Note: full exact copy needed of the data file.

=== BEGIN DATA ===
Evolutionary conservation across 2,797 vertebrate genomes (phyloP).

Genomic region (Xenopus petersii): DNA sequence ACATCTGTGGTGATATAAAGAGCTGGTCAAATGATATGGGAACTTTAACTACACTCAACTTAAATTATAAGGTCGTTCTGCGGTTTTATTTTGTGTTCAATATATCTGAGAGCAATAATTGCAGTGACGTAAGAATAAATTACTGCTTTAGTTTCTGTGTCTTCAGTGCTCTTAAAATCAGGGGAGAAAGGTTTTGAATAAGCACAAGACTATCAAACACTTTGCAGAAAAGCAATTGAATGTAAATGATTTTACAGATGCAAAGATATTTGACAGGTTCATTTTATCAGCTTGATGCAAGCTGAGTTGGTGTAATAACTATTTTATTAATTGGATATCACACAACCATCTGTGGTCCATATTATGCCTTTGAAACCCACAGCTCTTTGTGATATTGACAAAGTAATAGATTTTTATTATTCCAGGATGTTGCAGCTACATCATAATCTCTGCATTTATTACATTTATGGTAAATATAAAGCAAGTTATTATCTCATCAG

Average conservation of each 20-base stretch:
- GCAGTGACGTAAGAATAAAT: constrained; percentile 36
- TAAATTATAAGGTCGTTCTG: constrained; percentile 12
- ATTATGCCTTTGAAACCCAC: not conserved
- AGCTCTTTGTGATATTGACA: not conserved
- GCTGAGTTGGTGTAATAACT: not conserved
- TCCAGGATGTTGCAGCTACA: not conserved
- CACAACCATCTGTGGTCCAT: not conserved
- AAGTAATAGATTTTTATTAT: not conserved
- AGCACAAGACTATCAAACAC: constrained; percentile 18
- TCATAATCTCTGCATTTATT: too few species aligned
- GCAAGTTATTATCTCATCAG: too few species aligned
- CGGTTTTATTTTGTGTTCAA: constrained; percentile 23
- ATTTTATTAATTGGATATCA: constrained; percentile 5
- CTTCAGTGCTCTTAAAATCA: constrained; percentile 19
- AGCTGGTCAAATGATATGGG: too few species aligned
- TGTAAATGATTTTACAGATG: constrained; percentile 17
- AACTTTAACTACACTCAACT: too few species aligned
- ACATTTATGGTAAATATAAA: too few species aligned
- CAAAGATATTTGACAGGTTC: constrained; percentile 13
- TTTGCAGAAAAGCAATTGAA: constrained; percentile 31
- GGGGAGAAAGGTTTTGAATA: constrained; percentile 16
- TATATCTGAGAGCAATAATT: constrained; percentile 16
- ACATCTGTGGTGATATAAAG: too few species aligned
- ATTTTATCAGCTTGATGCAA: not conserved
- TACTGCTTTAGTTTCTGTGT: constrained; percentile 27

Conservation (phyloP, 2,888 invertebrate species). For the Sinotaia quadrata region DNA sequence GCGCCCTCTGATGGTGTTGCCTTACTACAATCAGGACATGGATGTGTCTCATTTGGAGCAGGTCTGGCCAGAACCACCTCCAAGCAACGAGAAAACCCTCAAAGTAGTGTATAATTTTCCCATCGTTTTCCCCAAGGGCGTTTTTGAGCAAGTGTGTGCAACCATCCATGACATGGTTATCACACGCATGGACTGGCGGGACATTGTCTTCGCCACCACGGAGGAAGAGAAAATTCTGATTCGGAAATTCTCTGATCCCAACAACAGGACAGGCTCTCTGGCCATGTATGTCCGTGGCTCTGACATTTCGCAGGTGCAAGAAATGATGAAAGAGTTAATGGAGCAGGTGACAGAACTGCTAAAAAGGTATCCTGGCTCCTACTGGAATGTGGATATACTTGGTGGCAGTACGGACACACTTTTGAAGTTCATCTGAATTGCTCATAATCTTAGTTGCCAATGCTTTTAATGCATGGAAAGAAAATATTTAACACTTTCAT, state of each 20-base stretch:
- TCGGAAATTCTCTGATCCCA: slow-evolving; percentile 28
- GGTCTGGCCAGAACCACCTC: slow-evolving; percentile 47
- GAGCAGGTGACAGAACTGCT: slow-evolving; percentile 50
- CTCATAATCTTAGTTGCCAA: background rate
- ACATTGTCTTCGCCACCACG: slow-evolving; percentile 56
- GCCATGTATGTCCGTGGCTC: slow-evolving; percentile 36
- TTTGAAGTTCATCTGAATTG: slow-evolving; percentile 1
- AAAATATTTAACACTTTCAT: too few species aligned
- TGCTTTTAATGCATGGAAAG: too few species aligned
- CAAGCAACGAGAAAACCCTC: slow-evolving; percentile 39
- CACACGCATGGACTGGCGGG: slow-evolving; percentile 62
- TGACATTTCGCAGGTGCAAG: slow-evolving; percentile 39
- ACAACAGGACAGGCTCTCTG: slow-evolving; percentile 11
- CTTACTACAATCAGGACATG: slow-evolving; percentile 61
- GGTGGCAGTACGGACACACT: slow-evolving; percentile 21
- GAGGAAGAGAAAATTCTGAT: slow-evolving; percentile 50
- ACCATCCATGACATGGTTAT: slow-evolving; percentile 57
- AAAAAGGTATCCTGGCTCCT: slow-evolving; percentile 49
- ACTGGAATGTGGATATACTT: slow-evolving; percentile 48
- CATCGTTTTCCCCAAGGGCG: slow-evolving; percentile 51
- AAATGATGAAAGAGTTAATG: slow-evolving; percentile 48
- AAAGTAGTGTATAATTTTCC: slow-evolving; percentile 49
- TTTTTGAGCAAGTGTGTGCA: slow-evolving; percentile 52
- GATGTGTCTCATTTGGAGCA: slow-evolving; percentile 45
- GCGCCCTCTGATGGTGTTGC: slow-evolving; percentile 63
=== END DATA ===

Evolutionary conservation across 2,797 vertebrate genomes (phyloP).

Genomic region (Xenopus petersii): DNA sequence ACATCTGTGGTGATATAAAGAGCTGGTCAAATGATATGGGAACTTTAACTACACTCAACTTAAATTATAAGGTCGTTCTGCGGTTTTATTTTGTGTTCAATATATCTGAGAGCAATAATTGCAGTGACGTAAGAATAAATTACTGCTTTAGTTTCTGTGTCTTCAGTGCTCTTAAAATCAGGGGAGAAAGGTTTTGAATAAGCACAAGACTATCAAACACTTTGCAGAAAAGCAATTGAATGTAAATGATTTTACAGATGCAAAGATATTTGACAGGTTCATTTTATCAGCTTGATGCAAGCTGAGTTGGTGTAATAACTATTTTATTAATTGGATATCACACAACCATCTGTGGTCCATATTATGCCTTTGAAACCCACAGCTCTTTGTGATATTGACAAAGTAATAGATTTTTATTATTCCAGGATGTTGCAGCTACATCATAATCTCTGCATTTATTACATTTATGGTAAATATAAAGCAAGTTATTATCTCATCAG

Average conservation of each 20-base stretch:
- GCAGTGACGTAAGAATAAAT: constrained; percentile 36
- TAAATTATAAGGTCGTTCTG: constrained; percentile 12
- ATTATGCCTTTGAAACCCAC: not conserved
- AGCTCTTTGTGATATTGACA: not conserved
- GCTGAGTTGGTGTAATAACT: not conserved
- TCCAGGATGTTGCAGCTACA: not conserved
- CACAACCATCTGTGGTCCAT: not conserved
- AAGTAATAGATTTTTATTAT: not conserved
- AGCACAAGACTATCAAACAC: constrained; percentile 18
- TCATAATCTCTGCATTTATT: too few species aligned
- GCAAGTTATTATCTCATCAG: too few species aligned
- CGGTTTTATTTTGTGTTCAA: constrained; percentile 23
- ATTTTATTAATTGGATATCA: constrained; percentile 5
- CTTCAGTGCTCTTAAAATCA: constrained; percentile 19
- AGCTGGTCAAATGATATGGG: too few species aligned
- TGTAAATGATTTTACAGATG: constrained; percentile 17
- AACTTTAACTACACTCAACT: too few species aligned
- ACATTTATGGTAAATATAAA: too few species aligned
- CAAAGATATTTGACAGGTTC: constrained; percentile 13
- TTTGCAGAAAAGCAATTGAA: constrained; percentile 31
- GGGGAGAAAGGTTTTGAATA: constrained; percentile 16
- TATATCTGAGAGCAATAATT: constrained; percentile 16
- ACATCTGTGGTGATATAAAG: too few species aligned
- ATTTTATCAGCTTGATGCAA: not conserved
- TACTGCTTTAGTTTCTGTGT: constrained; percentile 27

Conservation (phyloP, 2,888 invertebrate species). For the Sinotaia quadrata region DNA sequence GCGCCCTCTGATGGTGTTGCCTTACTACAATCAGGACATGGATGTGTCTCATTTGGAGCAGGTCTGGCCAGAACCACCTCCAAGCAACGAGAAAACCCTCAAAGTAGTGTATAATTTTCCCATCGTTTTCCCCAAGGGCGTTTTTGAGCAAGTGTGTGCAACCATCCATGACATGGTTATCACACGCATGGACTGGCGGGACATTGTCTTCGCCACCACGGAGGAAGAGAAAATTCTGATTCGGAAATTCTCTGATCCCAACAACAGGACAGGCTCTCTGGCCATGTATGTCCGTGGCTCTGACATTTCGCAGGTGCAAGAAATGATGAAAGAGTTAATGGAGCAGGTGACAGAACTGCTAAAAAGGTATCCTGGCTCCTACTGGAATGTGGATATACTTGGTGGCAGTACGGACACACTTTTGAAGTTCATCTGAATTGCTCATAATCTTAGTTGCCAATGCTTTTAATGCATGGAAAGAAAATATTTAACACTTTCAT, state of each 20-base stretch:
- TCGGAAATTCTCTGATCCCA: slow-evolving; percentile 28
- GGTCTGGCCAGAACCACCTC: slow-evolving; percentile 47
- GAGCAGGTGACAGAACTGCT: slow-evolving; percentile 50
- CTCATAATCTTAGTTGCCAA: background rate
- ACATTGTCTTCGCCACCACG: slow-evolving; percentile 56
- GCCATGTATGTCCGTGGCTC: slow-evolving; percentile 36
- TTTGAAGTTCATCTGAATTG: slow-evolving; percentile 1
- AAAATATTTAACACTTTCAT: too few species aligned
- TGCTTTTAATGCATGGAAAG: too few species aligned
- CAAGCAACGAGAAAACCCTC: slow-evolving; percentile 39
- CACACGCATGGACTGGCGGG: slow-evolving; percentile 62
- TGACATTTCGCAGGTGCAAG: slow-evolving; percentile 39
- ACAACAGGACAGGCTCTCTG: slow-evolving; percentile 11
- CTTACTACAATCAGGACATG: slow-evolving; percentile 61
- GGTGGCAGTACGGACACACT: slow-evolving; percentile 21
- GAGGAAGAGAAAATTCTGAT: slow-evolving; percentile 50
- ACCATCCATGACATGGTTAT: slow-evolving; percentile 57
- AAAAAGGTATCCTGGCTCCT: slow-evolving; percentile 49
- ACTGGAATGTGGATATACTT: slow-evolving; percentile 48
- CATCGTTTTCCCCAAGGGCG: slow-evolving; percentile 51
- AAATGATGAAAGAGTTAATG: slow-evolving; percentile 48
- AAAGTAGTGTATAATTTTCC: slow-evolving; percentile 49
- TTTTTGAGCAAGTGTGTGCA: slow-evolving; percentile 52
- GATGTGTCTCATTTGGAGCA: slow-evolving; percentile 45
- GCGCCCTCTGATGGTGTTGC: slow-evolving; percentile 63